Here’s another Android tablet that’s running on ICS: Notion Ink’s newest Adam II. In partnership with Texas Instruments, Notion Ink has created the tablet and is planning to integrate it with a customized version of the latest OS.
Apart from running on ICS, the tablet will be using a chip from TI’s OMAP44xx range. This makes it different from the other tablets running on either Tegra or NVIDIA series. Moreover, the tablet will be equipped with Notion Ink’s very own ‘Modular Based Software Architecture,’ a feature which will enable apps to benefit from hardware features. Through this software feature, non-programmers can easily create their own apps and games.
The hope of Adam II tablet is to expand the whole application development and make use of a single hardware that can provide a real ‘user customizable’ experience. This, along with a drag and drop feature, can truly revolutionize the usability of Open Source Module upon the tablet’s deployment.
Considering its previous lessons learned from the original Adam tablet, Notion Ink has learned how to deal with the tablet market and is now setting high hopes for the second generation device.
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As someone who waited all of 2011 for my Adam 1 to get working (still doesn’t) , I have to call BS on this. Mind you, I was a Notion Ink fanboy, and the tablet was $450 delivered .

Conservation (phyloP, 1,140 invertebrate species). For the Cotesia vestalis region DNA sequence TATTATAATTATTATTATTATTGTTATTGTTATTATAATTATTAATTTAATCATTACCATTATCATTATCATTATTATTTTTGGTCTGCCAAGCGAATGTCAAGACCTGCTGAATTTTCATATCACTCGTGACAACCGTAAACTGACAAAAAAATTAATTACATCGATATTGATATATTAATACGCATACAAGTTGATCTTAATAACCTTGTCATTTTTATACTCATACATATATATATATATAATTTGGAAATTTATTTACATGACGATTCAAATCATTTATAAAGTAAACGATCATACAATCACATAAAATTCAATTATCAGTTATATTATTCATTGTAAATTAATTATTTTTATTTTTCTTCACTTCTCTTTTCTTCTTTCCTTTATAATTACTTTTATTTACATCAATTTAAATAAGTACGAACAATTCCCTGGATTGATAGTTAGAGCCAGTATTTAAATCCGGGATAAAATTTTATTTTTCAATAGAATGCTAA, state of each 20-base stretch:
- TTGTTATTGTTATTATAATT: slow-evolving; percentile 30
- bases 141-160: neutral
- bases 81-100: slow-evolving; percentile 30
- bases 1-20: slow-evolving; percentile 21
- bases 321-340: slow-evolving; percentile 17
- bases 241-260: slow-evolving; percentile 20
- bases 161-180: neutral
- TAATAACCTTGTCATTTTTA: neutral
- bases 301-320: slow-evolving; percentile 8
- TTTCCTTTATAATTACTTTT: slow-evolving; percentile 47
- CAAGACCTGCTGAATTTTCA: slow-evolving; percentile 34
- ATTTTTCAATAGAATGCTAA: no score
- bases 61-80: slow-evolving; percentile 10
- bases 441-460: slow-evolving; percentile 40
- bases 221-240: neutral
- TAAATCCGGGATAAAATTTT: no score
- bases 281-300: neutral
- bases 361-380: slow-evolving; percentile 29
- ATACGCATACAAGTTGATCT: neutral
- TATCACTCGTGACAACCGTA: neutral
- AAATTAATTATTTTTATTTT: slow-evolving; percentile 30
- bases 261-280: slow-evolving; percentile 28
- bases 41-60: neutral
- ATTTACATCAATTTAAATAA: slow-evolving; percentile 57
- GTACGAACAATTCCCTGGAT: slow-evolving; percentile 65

That’s a nice piece of humor about this tablet — oh wait, you weren’t joking?
I was wildly enthusiastic about Notion Ink’s Adam 1 tablet, since it’s hardware specification was mightily impressive at the time, and so much was promised by NI’s CEO Rohan Shravan via his WordPress blog. It turned out that the vast majority of those promises were merely vacuous hot air, the Adam 1 order process was massively FUBAR, and the Adam 1 tablet failed to meet the Google criteria for an Android tablet (so all official NI Android OS releases were crippleware, never containing Android Market / Google Play, and so cutting the Adam 1 off from the regular route to the Android app ecosystem). Were it not for the fabulous work of the technically gifted gift economy enthusiasts known as ‘The ICS Team’ at the XDA Developers forum, the Adam 1 would have been worse than useless. All it gave me was a glimpse of how great an ICS tablet could be, and a chastening reminder not to trust self-promoting technology charlatans like Mr Shravan. I subsequently bought the drop-dead-brilliant Samsung Galaxy Note phablet, and gifted my Adam 1 tablet to my tech enthusiast nephew. So a word to the wise – DO NOT TRUST any of Notion Ink’s “promises”, and I’d recommend only buying an Android tablet from a manufacturer who can build one that passes Google’s free Android conformance tests; so far, that’s something NI has singularly failed to do.